Armies of Arabia
Early in the book, Armies of Arabia, Zoltan Barany writes, “Perhaps the most important and conspicuous attribute that all Arab armies in republics and monarchies share is their remarkable ineffectiveness on the battlefield.” This is where most of us need to start. Barany seeks to understand why the Gulf monarchies field ineffective militaries despite their vast material resources. So, it’s impossible to discuss Armies of Arabia unless we recognize two indisputable facts. The Gulf monarchies have enormous wealth from oil and other mineral resources and yet they cannot defend these resources on their own.
I remember the Gulf War as a kid. We watched CNN in the classroom as the United States responded to the Iraqi invasion of Kuwait. At the time, I was 10 so I did not understand the geopolitical reasons for American involvement. It was simply something American leaders believed they must do. But even looking back, I never considered why the United States became involved or rather I only thought about it from the perspective of an American. The decision involved questions of American involvement in the world. I never wondered why Saudi Arabia was unable to deliver a meaningful defense to Iraq.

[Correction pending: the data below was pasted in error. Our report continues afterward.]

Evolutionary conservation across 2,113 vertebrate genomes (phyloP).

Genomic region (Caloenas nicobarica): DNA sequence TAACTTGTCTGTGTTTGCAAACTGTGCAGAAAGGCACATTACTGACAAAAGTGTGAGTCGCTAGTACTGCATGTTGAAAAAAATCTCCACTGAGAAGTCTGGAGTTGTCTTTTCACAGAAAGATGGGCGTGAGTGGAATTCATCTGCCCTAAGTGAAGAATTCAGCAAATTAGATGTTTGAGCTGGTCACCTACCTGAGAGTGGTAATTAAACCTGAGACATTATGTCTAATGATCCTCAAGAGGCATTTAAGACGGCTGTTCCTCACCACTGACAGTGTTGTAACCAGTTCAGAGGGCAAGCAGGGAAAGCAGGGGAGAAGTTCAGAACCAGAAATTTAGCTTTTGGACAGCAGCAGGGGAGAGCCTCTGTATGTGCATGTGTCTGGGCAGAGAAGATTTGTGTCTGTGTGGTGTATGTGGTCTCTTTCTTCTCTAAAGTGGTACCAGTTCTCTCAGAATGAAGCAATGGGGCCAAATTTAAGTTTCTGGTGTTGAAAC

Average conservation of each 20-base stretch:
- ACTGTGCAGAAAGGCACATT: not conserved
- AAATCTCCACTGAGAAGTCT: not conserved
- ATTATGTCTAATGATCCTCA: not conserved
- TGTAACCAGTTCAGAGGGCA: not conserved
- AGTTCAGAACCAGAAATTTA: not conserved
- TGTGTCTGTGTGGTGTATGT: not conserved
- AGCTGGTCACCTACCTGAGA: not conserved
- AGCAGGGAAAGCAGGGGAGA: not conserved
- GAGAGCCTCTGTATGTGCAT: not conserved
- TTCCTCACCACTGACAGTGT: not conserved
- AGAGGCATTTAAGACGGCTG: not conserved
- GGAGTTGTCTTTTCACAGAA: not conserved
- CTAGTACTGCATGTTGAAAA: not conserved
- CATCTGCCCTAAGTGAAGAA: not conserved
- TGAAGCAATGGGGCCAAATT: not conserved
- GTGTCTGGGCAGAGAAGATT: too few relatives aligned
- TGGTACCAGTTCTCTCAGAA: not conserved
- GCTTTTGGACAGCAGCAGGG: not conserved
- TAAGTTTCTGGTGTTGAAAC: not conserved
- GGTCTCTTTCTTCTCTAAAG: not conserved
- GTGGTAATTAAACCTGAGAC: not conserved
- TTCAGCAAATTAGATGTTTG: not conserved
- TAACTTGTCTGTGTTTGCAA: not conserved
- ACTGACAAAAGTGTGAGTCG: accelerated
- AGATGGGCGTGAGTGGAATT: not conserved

The militaries of the Gulf region do make substantial investments into their military, yet they remain unable to defend their country against other countries in the region. Barany notes, “American and/or British forces are the real defenders or true primary security providers of the monarchies of Arabia “ Why? Barany argues the despotic nature of the kingdom’s undermine their ability to strengthen state institutions like the military. This argument raises important questions about state capacity, institutional weakness, and authoritarianism. So, let’s take a closer look.
Institutional Weakness in the Military